Giving Thanks For The Mothers of the Movement
They’ve faced down suppression, racism, and sexism to ensure their descendants have equality
My mother is a mother of the movement.
Because my grandmother died in childbirth, Eleanor Barber had to raise her siblings amid enormous pressures. At 12 years old, she finished high school in Indiana, went to a leading Black business school, trained as a concert and church pianist, and became a government employee — all before 1960. After marrying my father, she came to the South to challenge a school system that was still segregated 12 years after the Supreme Court ruled that “separate but equal” was illegal.
Here, in the face of resistance to justice, my mother decided to birth and nurture transformation. I was her only child, and she could have easily stayed where facing the reality of segregation would not have been necessary. But she came to the South and enrolled me in segregated kindergarten. She and my father took jobs at the all Black school — she as a secretary to the principal. My mother called together parents in the community and offered their children concert piano lessons, whether they could afford them or not. When my mother was asked to be the first Black woman to serve as the secretary of the formerly all-white high school, she broke the color line to birth a new reality in a rural Southern community.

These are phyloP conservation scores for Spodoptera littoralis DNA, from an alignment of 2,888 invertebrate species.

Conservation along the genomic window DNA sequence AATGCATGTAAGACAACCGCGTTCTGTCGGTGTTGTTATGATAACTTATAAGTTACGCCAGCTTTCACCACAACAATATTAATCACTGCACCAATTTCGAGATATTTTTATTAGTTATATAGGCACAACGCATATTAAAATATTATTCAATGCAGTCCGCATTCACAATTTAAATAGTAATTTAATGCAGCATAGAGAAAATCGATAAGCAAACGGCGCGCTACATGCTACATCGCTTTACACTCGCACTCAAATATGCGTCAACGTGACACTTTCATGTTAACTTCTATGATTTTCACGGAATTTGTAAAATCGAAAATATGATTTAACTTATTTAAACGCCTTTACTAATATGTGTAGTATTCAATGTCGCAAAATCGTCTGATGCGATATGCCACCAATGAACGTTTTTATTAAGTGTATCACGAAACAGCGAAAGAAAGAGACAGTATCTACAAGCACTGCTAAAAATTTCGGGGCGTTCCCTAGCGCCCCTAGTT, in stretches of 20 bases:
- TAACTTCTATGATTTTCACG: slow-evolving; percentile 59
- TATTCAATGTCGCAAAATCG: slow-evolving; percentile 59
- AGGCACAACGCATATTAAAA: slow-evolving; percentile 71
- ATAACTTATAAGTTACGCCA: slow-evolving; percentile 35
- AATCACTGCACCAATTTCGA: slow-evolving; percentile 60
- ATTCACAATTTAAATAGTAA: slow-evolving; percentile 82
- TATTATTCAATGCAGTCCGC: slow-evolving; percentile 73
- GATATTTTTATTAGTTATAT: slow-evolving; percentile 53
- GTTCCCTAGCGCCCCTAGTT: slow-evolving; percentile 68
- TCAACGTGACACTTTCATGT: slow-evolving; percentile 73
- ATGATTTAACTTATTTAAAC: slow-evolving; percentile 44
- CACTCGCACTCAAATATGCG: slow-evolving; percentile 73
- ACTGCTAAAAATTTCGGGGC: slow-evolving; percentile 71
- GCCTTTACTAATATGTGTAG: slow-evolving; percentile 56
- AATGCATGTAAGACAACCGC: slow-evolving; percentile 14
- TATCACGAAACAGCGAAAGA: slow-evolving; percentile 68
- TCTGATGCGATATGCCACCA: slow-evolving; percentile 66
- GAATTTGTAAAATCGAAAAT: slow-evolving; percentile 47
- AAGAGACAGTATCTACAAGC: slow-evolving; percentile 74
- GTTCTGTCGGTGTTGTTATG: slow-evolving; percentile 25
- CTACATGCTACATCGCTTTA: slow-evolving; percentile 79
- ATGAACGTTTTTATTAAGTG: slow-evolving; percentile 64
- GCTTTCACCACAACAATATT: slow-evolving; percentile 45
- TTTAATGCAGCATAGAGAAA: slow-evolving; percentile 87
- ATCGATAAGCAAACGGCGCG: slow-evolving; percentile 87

My mother, who grew up without a mother, became the mother of desegregation in Washington County, North Carolina. When she retired after 53 years of serving, mothering, fighting, loving, and persevering in that system, she said to me, “When I began, some people called me ‘nigger,’ but now their children’s children call me ‘Mother Barber!’”
My mother’s story is exceptional, but it is not unique. Many women through the years have been mothers of the movement for love, justice, and civil and human rights. Some of these women are known by the masses while many are only known by a few, catalogued in the memories and…